The iPhone SE 2020 on the corner of a table, next to an AirPods case.
Andy Boxall/Digital Trends

The SE has always been Apple’s cheapest and smallest smartphone, with the second-generation version and its 4.7-inch screen starting at $399, and this combination really does need to continue with any new model. However, it still needs to look and feel current. The iPhone SE 2020 doesn’t, and owners are being somewhat left behind. A 2022 iPhone SE needs to be both modern and classic if it’s going to be an attractive long-term purchase.

Rumors are split on what a new iPhone SE will be like. Some maintain that the new SE will once more use the iPhone 8 design, with the introduction of 5G connectivity helping to keep the phone (vaguely) fresh, while others hint at a design with a bezel-less screen and Face ID. These are also linked with a rumored iPhone SE Plus, a larger version potentially based on the 6.1-inch iPhone XR that may live alongside a smaller, cheaper, Touch ID-equipped iPhone SE. Given the lack of success Apple saw from the iPhone 12 Mini though, it may not be that keen to produce multiple small phones when one or two in its range would probably suffice.

What’s the real solution?

It’s a dilemma. Apple should not treat the new SE like a second-class iPhone, pushing it through with 5G and that old iPhone 8 design, and expecting people to snap it up. But Apple should also not abandon Touch ID in favor of a bezel-less screen.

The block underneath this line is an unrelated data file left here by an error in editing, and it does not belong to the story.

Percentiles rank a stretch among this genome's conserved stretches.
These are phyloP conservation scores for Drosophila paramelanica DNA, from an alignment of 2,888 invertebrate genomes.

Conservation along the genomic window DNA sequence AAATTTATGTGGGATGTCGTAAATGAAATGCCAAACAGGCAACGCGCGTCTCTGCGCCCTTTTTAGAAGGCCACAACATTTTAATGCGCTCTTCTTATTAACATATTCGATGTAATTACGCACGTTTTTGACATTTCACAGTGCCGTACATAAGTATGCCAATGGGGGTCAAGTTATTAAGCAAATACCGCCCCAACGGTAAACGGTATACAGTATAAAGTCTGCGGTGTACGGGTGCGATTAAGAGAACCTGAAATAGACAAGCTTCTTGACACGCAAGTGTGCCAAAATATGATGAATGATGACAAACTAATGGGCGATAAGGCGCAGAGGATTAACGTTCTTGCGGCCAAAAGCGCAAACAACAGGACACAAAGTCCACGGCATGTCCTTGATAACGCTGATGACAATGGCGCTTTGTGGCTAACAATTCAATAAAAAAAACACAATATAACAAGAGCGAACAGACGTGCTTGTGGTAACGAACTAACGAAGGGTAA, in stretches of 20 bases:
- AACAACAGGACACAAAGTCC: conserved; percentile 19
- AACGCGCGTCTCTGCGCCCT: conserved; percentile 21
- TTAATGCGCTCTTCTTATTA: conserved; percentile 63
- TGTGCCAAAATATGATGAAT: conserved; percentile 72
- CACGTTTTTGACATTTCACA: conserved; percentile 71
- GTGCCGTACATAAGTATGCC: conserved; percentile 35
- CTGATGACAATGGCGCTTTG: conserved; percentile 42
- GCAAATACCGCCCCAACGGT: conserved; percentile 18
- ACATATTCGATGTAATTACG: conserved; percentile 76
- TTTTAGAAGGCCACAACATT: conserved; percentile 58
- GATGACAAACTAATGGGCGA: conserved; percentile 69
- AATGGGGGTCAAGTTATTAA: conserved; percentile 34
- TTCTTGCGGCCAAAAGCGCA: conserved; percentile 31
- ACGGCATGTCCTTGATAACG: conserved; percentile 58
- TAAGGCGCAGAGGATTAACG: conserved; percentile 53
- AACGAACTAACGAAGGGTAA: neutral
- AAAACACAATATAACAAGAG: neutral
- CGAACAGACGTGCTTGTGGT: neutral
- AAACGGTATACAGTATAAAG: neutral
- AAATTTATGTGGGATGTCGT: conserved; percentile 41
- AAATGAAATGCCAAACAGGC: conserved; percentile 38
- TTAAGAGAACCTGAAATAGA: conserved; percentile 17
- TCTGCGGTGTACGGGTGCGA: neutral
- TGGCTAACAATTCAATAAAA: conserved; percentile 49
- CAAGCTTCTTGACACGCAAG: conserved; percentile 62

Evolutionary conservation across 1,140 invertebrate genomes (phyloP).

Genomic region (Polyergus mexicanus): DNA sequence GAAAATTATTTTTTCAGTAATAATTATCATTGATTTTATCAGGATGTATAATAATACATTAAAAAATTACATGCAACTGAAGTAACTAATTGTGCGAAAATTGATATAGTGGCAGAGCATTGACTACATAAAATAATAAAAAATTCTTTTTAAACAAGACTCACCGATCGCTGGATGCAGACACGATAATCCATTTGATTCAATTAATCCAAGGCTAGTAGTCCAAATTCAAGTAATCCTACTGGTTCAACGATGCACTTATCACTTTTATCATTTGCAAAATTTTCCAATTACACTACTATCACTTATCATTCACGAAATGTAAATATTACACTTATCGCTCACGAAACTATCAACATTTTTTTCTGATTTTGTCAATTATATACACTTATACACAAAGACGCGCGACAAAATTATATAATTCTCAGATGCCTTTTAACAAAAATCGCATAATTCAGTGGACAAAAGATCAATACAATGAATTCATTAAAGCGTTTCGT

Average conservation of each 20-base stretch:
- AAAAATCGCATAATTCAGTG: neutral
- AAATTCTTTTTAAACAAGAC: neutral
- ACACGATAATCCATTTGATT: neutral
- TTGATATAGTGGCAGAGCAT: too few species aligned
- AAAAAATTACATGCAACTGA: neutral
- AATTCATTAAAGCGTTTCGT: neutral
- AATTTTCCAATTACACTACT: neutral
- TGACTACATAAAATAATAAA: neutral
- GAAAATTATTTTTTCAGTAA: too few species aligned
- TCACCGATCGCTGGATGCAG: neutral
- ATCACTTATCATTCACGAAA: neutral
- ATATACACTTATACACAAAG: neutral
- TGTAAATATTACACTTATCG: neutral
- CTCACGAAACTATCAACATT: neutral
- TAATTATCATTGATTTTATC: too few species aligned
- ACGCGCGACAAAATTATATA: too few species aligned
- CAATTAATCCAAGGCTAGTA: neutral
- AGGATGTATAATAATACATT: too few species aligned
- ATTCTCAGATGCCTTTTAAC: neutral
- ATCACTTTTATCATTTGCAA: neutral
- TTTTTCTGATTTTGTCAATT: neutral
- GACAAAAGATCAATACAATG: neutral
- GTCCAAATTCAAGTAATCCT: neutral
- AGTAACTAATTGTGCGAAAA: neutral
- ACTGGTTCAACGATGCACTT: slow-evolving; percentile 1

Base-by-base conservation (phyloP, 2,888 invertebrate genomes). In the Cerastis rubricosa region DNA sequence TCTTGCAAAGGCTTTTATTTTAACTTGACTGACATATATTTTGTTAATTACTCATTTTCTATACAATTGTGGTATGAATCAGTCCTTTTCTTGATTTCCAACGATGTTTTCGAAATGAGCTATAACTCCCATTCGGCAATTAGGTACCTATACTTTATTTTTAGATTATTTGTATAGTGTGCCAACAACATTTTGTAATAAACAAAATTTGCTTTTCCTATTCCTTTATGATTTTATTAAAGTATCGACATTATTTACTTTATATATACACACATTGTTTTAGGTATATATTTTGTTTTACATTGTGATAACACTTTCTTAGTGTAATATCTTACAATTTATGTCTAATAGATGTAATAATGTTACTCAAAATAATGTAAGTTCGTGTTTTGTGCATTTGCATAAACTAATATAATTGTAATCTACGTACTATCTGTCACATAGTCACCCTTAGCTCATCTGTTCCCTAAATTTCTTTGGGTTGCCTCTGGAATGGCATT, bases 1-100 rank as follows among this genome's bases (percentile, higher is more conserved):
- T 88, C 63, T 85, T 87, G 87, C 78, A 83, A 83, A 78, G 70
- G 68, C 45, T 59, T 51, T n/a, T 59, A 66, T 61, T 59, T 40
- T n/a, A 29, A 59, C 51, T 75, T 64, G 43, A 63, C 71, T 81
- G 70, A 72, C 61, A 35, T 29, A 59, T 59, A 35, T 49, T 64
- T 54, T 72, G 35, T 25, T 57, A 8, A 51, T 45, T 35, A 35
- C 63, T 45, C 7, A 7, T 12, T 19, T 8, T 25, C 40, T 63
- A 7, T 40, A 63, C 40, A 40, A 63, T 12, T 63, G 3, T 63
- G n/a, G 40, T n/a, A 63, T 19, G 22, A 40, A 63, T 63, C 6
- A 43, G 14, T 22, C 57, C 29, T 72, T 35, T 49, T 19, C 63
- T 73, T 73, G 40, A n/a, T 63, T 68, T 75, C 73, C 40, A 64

Thw Apple iPhone X standing upright on a table.
Julian Chokkattu/Digital Trends

Instead, what I’d like to see is Apple update Touch ID and make it part of the iPhone SE’s DNA, rather than a throwback in yet another iPhone 8 case. The solution is to use the iPhone X’s case and screen, and put Touch ID in the power button on the side. The iPhone X’s 5.8-inch screen is far more usable today, but the case is not so massive that it’ll completely put off those who like the iPhone SE for its small size.

For those who don’t remember the iPhone X, it’s only 3mm wider and 5mm taller than the iPhone SE 2020. The more modern look will probably appeal to a host of potential first-time Apple phone owners, but will at the same time not alienate those who still want Touch ID, or those who want a modestly sized iPhone. The screen will be far more relevant for today’s use, without the device itself becoming a monster, or relying solely on Face ID.

It’ll be a challenge to keep the $399 price, especially with the development of the new sensor and button and the inclusion of 5G. But without a complicated camera, a non-OLED screen, and perhaps with the older Bionic A14 processor inside, it doesn’t sound like an impossibility. If Apple’s new iPhone SE was like this, it would probably be the most talked-about iPhone hardware change since, well, the removal of Touch ID.